Interview: Australian Foreign Minister Bob Carr (Page 3 of 3)

Moving to transnational and regional security: could you apprise us of the current status of the Regional Cooperation Framework and the key developments which  came out of the Bali Process 5th Regional Ministerial Conference in April this year?

Bob Carr: The RCF is being implemented through the Bali Process Regional Support Office (RSO), established in Bangkok in 2012 and co-managed by Australia (DIAC) and Indonesia. The RSO is promoting greater information sharing and practical cooperation on refugee protection and international migration, human trafficking and smuggling and border management including through coordinated capacity building and exchange of best practices. At the Fifth Bali Process Ministerial Conference on 2 April 2013, Ministers agreed on a plan for continued implementation of the RCF and to further strengthen regional cooperation by establishing a partnership between the Bali Process and the Jakarta Centre for Law Enforcement Cooperation (JCLEC). Bali Process Ministers also agreed to set up a working group to better coordinate and direct Bali Process efforts to address human trafficking. This new group will work with Governments, civil society organisations and the private sector in countering human trafficking and to support and protect its victims. Importantly, it will focus on labour exploitation aspects of trafficking which is a serious problem in the region. By connecting the Bali Process with the good work being done by a range of groups such as World Vision, the Walk Free initiative, STOP THE TRAFFIK, and union and industry groups, we will be better able to address labour exploitation aspects of human trafficking.

In the Asia Pacific region the activities of radical Islamist groups appear to be another matter of regional concern. How is the Australian Government responding to this ongoing and complex challenge?

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Bob Carr: Australia is a diverse society respectful of all faiths. Over half a million Australians are Muslims and Islam is our country’s third largest religion after Christianity and Buddhism. Australia has supported initiatives including youth exchanges between Australia and people of different backgrounds in Indonesia, Malaysia and Thailand as well as support to community-based projects in the conflict-affected southern Philippines. The Australian Government takes a hard line against groups and individuals that advocate violent extremism. Australia recognises that violent extremism is a transnational issue and that international cooperation is essential if the threat is to be countered effectively. Australia is cooperating with regional partners to address violent extremism in management of extremist detainees and promoting social cohesion. We co-sponsor the Regional Interfaith Dialogue to promote understanding and tolerance across cultures and between different faith groups in South-East Asia. With Indonesia, Australia co-chairs the South-East Asia Working Group of the Global Counter-Terrorism Forum.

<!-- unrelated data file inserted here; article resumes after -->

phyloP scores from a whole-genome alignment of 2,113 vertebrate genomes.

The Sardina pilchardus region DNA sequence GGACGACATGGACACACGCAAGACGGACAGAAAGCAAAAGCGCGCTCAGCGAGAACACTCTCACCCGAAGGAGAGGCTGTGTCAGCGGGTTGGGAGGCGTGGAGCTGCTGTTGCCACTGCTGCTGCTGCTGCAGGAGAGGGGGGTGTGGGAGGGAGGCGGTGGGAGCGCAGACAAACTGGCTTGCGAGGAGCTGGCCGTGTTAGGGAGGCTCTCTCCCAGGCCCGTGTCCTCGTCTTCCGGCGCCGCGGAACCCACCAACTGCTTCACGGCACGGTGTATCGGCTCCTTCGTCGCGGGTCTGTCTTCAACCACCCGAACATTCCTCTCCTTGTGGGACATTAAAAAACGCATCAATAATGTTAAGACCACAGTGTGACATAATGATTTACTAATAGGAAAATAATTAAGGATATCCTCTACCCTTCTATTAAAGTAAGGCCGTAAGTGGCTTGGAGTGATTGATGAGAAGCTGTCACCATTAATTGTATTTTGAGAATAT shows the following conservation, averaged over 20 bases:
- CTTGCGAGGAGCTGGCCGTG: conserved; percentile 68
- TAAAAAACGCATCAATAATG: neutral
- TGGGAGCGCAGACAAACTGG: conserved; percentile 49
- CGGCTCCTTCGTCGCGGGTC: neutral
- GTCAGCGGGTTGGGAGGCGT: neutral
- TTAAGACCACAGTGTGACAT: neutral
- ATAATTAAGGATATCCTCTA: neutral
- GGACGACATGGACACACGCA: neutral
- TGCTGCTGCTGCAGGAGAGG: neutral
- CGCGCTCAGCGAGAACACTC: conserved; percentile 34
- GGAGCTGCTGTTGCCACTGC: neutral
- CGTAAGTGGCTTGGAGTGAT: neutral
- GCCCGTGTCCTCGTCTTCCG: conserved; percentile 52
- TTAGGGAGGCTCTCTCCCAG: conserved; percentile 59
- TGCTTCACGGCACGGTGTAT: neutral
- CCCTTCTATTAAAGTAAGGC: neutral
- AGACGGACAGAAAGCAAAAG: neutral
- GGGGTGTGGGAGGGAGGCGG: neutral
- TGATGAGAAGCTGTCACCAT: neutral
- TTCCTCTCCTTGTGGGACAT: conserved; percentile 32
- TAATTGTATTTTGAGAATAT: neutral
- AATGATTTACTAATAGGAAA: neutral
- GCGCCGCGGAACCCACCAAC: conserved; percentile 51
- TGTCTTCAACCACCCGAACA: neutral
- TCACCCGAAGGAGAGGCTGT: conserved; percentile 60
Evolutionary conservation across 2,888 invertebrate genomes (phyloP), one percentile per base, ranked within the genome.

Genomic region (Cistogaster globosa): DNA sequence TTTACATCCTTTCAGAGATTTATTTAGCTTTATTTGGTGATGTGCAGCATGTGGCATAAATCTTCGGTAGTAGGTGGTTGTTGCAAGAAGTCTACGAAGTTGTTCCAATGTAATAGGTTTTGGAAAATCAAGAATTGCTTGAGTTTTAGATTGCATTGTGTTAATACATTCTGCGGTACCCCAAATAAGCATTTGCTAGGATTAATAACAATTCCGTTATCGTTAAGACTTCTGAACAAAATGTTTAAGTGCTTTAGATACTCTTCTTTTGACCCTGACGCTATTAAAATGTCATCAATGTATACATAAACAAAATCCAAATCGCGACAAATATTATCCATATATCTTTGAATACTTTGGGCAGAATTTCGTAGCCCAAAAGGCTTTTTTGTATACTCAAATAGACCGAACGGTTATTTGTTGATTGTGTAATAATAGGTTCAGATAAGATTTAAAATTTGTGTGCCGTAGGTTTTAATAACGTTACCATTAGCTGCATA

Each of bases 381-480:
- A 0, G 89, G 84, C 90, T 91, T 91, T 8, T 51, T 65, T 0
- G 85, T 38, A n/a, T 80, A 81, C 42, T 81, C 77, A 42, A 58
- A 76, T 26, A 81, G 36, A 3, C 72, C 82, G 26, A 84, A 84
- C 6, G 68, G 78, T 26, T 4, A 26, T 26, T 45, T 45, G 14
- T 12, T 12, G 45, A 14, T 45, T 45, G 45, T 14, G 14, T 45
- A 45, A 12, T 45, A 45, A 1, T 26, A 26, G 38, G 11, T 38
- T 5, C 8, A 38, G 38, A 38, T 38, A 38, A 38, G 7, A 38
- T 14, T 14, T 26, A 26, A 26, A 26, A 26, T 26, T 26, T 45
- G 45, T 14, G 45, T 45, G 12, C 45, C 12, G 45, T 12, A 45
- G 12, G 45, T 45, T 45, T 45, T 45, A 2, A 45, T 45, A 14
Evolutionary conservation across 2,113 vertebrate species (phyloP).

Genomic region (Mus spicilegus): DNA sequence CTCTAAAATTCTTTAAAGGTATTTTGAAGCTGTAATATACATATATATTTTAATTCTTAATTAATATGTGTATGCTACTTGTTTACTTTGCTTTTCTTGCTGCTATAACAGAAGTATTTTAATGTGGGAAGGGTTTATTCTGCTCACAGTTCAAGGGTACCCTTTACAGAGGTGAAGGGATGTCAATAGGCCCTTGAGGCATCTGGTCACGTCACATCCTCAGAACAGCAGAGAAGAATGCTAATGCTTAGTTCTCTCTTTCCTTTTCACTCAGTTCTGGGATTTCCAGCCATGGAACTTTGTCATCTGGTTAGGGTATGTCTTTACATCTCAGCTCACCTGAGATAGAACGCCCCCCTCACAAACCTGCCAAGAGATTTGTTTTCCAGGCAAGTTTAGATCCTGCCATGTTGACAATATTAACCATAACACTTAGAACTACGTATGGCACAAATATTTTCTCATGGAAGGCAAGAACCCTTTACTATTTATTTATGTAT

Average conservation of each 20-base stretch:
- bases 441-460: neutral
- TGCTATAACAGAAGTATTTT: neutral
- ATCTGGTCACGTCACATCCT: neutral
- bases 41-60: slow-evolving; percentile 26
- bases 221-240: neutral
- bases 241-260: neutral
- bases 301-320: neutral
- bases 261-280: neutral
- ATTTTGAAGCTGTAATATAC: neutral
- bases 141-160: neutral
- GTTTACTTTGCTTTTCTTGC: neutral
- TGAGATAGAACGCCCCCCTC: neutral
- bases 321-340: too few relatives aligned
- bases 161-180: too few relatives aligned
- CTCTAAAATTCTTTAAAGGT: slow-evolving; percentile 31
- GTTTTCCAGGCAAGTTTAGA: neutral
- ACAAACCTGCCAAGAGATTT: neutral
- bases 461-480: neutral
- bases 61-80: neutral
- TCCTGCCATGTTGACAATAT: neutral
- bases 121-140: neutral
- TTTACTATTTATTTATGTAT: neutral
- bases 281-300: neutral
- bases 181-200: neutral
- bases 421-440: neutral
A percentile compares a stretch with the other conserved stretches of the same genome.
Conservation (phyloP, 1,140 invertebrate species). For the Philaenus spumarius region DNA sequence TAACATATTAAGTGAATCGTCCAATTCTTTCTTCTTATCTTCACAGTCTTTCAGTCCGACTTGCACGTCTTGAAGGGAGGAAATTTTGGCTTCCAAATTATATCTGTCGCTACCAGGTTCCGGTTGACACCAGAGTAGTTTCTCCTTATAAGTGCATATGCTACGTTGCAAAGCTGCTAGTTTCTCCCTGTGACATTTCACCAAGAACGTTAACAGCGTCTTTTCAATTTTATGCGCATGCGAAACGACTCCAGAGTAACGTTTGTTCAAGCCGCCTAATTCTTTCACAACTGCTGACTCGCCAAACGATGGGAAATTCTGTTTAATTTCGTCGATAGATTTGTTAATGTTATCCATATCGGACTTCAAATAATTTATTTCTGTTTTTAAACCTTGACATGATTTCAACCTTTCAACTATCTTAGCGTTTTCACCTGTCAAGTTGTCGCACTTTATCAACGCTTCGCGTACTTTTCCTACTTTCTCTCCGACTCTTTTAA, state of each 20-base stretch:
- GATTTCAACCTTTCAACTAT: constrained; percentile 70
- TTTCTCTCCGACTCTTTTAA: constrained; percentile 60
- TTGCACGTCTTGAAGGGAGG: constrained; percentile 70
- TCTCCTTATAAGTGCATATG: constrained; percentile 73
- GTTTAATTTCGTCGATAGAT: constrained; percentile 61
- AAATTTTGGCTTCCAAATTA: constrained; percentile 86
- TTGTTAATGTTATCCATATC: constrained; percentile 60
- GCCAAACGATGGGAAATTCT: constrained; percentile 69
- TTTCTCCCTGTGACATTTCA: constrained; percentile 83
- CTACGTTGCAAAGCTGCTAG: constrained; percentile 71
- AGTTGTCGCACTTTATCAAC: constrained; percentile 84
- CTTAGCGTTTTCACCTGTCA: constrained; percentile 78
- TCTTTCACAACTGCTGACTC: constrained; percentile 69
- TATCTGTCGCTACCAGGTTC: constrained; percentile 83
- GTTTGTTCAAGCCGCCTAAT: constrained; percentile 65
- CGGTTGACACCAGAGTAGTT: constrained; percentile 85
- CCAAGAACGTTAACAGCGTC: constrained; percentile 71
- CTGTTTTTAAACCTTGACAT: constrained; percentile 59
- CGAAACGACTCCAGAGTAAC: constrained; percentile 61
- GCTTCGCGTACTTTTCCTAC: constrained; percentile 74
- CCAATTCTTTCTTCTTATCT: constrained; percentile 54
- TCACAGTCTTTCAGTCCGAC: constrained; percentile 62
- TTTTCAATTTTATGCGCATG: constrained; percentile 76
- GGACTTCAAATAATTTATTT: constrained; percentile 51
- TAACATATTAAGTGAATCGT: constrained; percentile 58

Now that the Australian Federal election is around the corner tell us what your immediate foreign policy priorities are? 

Bob Carr: My priority as foreign minister is to maintain Australia’s good standing in the international community. We are an effective middle-power with a strong international network. Australia’s experience – our multiculturalism, economic strength and political stability – has much to offer the world. Australia shows the international community what a prosperous, stable and open-trading economy can achieve. A key challenge will be to look for ways we can continue to build on these strengths. Over the past year, I was particularly honoured to bring Australia’s campaign for a two year non-permanent position on the United Nations Security Council to a successful conclusion, Australia played a leadership role in finalization of the Arms Trade Treaty negotiations in April 2013, and we have strengthened our regional relationships. Looking ahead, Australia will take its place as Security Council President in September 2013, we will make a continuing contribution to the successful military and political transition in Afghanistan to the end of 2014, we will advocate for broad based signature and ratification of the Arms Trade Treaty in the coming period and will work as a member of the G20 troika ahead of chairing the G20 in 2014.

Sergei DeSilva-Ranasinghe is a security analyst, defense writer, consultant and visiting fellow at the National Security Institute, University of Canberra.

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